·         Wash your hands. Washing your hands on a regular basis can reduce or eliminate the germs that lead to COVID-19, the flu, and many other viral infections. If you are in a situation where soap and water are not available, use a hand sanitizer that is made up of at least 60% alcohol.

·         Maintain social distancing. Staying six feet or more away from the next person is a good way to prevent the spread of droplets from coughs, sneezes, laughter, and even speaking to each other. This is much easier to do when outdoors in plenty of space, so avoid indoor areas if you can. A good example is choosing to dine on an outdoor patio instead of inside a restaurant.

·         Wear a mask indoors. If you are in a crowded indoor area, wear a mask. Though most places no longer require masks, it’s an individual choice that you can make for your own health. A mask is especially important if you are not fully vaccinated or boosted, but it is also a prudent move if you can’t be sure of the vaccination or booster status of those in the room with you.

·         Get vaccinated and boosted. The benefits of vaccination against COVID can’t be stressed enough. The CDC reports that seniors 65 years and older who are fully vaccinated are 94% less likely to be hospitalized. It also cuts down on your risk of severe infection. Boosters enhance and extend the protection you got from the vaccinations.

·         Understand that vaccination is not a guarantee. Getting vaccinated can clearly help you avoid severe illness and hospitalization, but no vaccine can prevent you from getting the virus. It will only make your odds of getting it less likely, and the effects may be less severe if you do get it. That’s why it’s so important to continue to practice good hand hygiene, wear a mask when in a crowded indoor area (especially if you have chronic conditions or a compromised immune system), and maintain social distancing when you can. 

·         Maintain good health habits. If you do get COVID, you want to be sure that you are as healthy as you can be so you can fight off the virus. That means keeping all your medical appointments, taking all your medications on time, keeping up with good lifestyle changes that your doctor has recommended, eating right and exercising on a regular basis. And as you get older, it’s a good idea to engage in fall prevention. Falling down can lead to serious physical consequences, including fractures and brain injuries. Fall prevention can include aging in place solutions, as well as the use of an emergency response solution that can allow you to reach out for help at the touch of a button.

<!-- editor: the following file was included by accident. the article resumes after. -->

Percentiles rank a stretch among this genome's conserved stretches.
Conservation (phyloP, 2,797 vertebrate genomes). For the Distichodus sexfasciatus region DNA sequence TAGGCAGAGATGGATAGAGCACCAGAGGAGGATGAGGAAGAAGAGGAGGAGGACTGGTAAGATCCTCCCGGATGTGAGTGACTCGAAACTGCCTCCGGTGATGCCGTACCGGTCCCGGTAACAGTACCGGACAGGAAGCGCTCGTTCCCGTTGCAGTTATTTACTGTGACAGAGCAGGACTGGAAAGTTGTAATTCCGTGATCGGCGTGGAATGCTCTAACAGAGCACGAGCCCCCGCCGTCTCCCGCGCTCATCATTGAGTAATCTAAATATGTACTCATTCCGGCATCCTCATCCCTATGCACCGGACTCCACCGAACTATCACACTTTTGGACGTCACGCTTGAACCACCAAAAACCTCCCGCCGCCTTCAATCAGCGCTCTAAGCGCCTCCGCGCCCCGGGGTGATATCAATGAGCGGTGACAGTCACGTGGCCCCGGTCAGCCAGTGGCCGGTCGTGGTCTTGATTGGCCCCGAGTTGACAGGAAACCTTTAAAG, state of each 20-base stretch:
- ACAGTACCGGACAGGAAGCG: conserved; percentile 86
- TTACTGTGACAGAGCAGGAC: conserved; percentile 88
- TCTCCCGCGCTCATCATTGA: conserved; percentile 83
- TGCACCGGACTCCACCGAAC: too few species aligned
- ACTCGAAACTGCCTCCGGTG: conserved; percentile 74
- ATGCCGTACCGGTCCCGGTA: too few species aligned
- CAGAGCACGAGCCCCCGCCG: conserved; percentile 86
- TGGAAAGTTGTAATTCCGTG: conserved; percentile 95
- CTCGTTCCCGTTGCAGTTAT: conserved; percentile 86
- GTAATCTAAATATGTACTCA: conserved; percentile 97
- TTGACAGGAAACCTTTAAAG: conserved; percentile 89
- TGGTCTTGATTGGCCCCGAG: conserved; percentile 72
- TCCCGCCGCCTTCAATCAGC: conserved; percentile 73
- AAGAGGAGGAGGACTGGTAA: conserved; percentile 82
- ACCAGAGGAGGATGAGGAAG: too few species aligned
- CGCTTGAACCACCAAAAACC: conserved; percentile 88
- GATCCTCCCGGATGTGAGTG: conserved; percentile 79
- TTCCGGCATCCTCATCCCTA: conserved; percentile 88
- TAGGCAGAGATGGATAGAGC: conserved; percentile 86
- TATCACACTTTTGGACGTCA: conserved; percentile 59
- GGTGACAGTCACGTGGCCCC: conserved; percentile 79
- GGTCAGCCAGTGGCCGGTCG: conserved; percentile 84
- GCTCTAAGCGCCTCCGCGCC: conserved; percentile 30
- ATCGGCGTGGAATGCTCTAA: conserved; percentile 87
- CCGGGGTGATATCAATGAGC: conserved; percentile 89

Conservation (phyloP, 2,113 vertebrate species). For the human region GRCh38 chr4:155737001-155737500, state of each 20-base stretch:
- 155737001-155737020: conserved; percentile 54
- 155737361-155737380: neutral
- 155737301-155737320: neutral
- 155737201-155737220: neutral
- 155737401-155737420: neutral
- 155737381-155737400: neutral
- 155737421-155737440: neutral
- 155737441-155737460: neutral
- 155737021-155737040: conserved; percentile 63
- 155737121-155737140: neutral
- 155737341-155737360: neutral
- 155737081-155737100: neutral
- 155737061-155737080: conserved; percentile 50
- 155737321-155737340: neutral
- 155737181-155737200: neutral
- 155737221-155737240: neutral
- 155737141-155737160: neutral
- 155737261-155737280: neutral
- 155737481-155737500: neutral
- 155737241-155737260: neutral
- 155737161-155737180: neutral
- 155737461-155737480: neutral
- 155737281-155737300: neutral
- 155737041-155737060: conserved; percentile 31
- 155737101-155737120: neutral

Spotting the Signs of Alzheimer’s Disease

If you do wind up with COVID, don’t panic. Most COVID infections make you feel awful for a short while and then pass without any further problem. However, if you do have concerns about the possible long-term effects of a coronavirus infection, understanding the signs of Alzheimer’s disease may be helpful. Look out for these issues[5]:

·         Forgetting important dates and events, or asking the same question over and over

·         Difficulty with things you used to do easily, like paying the bills on time or following a recipe

·         Trouble with daily tasks, such as forgetting how to get to the store or having trouble making a grocery list before you go

·         Losing track of time and place, such as forgetting how you got to a certain place

·         Trouble with balance, reading, or judging distance

·         Problems with carrying on a conversation

·         Withdrawing from colleagues, friends, or family

·         Putting things in unusual places or being unable to retrace steps to find something

·         Poor judgment with things that used to be automatic, such as paying bills or bathing

·         Significant changes in mood or personality

Keep in mind that some of these things are normal – for instance, it’s not unusual for seniors to be unable to think of a particular word, forget to add something important to your grocery list, or lose something that you swore was right there a moment ago. It can even be normal to have an occasional issue with balance when you stand up or with simply not being in the mood to spend time with friends or family. It’s when these things begin to happen on a very regular basis that they could point to a problem.

If you are seeing symptoms that concern you, speak to your doctor about what is going on. Be proactive about your health, especially as you get older. Never hesitate to do what’s right for you, from choosing a medical alert watch with GPS and pedometer to keep you protected to reaching out to a medical professional about health concerns. Keeping yourself safe from things like the flu or COVID are essential to your well-being, as is talking to your doctor if you ever notice potential problems. Being proactive allows you to enjoy the peace of mind good health can bring!

Alert1 wishes you abundant health and safety!